Toshiba Corp. forecast a record ¥550 billion loss for the current fiscal year following an accounting scandal and is now planning 7,800 job cuts and restructuring businesses that include televisions, personal computers and home appliances.
The figure would eclipse the firm’s largest net loss to date of ¥398.8 billion posted in the year through March 2009 in the aftermath of the global financial crisis.
“I will take the leadership so Toshiba will start anew as a company that can gain public trust,” President Masashi Muromachi said at a news conference.
Toshiba’s sweeping review of its money-losing divisions comes in the wake of the company’s systematic overstating of profits for nearly seven years. It also comes at a time when Japanese electronics makers are struggling to compete with Chinese and South Korean rivals.
Toshiba is narrowing the scope of its business lines after filing false financial statements, partly to conceal the waning performance of its personal computer operations, a mainstay within the electronics and power equipment maker’s consumer brands. The company said Monday it is pruning its TV and PC businesses to sharpen its focus on energy and memory and will keep selling off property and investments.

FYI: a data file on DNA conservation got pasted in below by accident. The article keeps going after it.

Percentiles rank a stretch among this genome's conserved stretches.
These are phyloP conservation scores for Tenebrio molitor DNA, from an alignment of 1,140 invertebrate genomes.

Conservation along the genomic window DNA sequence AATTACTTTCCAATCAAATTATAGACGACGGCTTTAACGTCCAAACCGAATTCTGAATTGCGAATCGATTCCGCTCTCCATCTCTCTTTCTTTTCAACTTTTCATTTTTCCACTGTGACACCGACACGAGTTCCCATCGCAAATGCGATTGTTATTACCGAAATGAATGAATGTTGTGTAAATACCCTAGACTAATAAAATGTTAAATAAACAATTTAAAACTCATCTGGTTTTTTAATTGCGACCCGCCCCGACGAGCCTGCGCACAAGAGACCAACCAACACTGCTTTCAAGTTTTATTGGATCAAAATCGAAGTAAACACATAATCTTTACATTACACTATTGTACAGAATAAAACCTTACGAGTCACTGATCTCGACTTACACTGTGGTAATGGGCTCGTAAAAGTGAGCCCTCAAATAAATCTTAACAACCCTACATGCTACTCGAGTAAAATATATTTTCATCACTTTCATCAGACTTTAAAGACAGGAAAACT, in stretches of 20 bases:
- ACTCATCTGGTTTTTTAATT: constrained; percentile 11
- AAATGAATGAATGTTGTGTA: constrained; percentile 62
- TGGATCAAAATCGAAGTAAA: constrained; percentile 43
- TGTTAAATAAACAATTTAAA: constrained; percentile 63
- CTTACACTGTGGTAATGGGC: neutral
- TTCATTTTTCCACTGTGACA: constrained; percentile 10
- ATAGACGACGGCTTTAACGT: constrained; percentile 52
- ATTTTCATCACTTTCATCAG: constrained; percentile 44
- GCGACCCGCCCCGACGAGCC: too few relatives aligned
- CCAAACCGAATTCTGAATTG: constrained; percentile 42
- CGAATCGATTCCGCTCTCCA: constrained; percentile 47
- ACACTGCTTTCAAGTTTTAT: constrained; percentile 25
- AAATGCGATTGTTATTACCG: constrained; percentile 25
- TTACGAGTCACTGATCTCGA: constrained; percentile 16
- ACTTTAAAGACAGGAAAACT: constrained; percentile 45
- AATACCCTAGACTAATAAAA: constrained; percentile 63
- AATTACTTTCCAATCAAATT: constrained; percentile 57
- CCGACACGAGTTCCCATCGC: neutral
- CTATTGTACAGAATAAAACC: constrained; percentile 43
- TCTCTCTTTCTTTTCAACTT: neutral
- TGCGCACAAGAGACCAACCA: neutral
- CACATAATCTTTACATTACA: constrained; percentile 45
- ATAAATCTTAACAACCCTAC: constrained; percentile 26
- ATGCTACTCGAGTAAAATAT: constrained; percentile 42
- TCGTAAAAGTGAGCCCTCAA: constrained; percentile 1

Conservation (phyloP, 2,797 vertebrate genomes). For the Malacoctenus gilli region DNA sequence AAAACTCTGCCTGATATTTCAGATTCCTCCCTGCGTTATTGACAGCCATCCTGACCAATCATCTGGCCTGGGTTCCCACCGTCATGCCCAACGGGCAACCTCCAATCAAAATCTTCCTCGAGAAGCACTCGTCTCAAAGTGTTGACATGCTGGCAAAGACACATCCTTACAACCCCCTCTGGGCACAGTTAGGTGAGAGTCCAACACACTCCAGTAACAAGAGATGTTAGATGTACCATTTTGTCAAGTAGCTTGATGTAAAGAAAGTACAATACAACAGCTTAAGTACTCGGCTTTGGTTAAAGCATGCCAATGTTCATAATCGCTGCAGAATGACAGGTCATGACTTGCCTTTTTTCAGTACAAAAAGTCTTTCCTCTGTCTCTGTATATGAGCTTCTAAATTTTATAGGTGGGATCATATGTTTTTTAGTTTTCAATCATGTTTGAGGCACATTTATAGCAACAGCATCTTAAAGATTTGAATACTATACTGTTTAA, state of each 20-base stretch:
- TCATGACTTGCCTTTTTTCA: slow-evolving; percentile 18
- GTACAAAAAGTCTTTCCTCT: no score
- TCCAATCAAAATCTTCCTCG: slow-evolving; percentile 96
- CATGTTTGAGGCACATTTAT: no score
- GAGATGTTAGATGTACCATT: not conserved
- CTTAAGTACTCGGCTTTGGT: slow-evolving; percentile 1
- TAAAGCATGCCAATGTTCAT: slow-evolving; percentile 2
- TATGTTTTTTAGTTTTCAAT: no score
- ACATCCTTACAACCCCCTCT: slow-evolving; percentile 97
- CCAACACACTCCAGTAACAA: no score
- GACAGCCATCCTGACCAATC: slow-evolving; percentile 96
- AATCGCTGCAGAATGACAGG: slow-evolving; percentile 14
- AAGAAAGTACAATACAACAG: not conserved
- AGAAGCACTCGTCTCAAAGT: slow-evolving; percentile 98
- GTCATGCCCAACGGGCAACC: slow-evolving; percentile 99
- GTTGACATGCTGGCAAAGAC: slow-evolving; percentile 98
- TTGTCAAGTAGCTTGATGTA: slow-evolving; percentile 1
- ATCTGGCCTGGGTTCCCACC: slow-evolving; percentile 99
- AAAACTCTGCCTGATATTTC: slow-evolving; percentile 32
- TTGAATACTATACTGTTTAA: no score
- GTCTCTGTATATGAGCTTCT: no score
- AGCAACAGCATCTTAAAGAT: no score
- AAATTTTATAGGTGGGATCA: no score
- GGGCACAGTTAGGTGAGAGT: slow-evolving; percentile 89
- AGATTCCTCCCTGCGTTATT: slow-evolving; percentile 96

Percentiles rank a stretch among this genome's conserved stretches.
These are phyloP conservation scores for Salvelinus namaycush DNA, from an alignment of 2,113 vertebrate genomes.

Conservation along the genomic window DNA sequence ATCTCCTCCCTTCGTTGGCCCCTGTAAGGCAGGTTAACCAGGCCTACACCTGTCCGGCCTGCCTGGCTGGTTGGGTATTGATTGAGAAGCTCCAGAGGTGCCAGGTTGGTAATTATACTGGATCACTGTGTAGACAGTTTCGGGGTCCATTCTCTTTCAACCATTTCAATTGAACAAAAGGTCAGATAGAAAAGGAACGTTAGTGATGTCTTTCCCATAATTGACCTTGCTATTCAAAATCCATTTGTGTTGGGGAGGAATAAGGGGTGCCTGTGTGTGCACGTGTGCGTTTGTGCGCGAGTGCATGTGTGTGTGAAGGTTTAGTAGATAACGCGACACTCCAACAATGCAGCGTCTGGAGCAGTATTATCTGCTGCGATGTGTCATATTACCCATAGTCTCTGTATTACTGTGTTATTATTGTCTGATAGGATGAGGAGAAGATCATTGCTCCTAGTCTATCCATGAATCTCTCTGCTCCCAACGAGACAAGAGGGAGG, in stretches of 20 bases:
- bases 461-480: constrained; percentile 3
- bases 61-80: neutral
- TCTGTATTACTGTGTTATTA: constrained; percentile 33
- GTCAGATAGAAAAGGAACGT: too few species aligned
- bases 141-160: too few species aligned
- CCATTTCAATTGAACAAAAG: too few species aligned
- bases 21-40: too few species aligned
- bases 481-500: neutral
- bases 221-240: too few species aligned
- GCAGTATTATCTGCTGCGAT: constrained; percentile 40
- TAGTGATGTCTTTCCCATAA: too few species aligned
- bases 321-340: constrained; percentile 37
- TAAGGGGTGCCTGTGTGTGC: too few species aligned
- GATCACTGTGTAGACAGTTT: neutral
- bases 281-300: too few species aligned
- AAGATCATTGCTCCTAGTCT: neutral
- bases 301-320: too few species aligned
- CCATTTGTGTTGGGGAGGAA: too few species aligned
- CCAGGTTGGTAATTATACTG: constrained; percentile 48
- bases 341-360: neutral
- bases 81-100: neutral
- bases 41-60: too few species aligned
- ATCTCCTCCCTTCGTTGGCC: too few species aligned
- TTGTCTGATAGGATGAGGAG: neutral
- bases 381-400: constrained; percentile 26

Shares of the industrial conglomerate fell as much as 9.8 percent, the most since May 11, to close at ¥254.8 in Tokyo trading before the announcement.
The company has lost about $9 billion, half of its market value, over the past eight months as shares plunged after initially announcing the accounting probe more than eight months ago.
President Muromachi is working with new management after former Presidents Hisao Tanaka, Norio Sasaki and Atsutoshi Nishida resigned in July to take responsibility for the accounting irregularities. The company said it will seek damages in a lawsuit against former executives, including the three, and two former chief financial officers, over their role in the scandal.
Toshiba itself still faces lawsuits from shareholders, while it has vowed to avoid a recurrence by bringing in more outside directors and it has cut executive pay.
Regulators have yet to announce results of probes seeking evidence for possible criminal prosecutions of former executives.
Toshiba announced the sale of its image-sensor chip operations to Sony Corp. in October and has sold stakes it held in Finnish escalator maker Kone Oyj and Japanese medical equipment manufacturer Topcon Corp.
Toshiba had about 198,700 employees as of March 31, the lowest since at least 2009, according to data compiled by Bloomberg.
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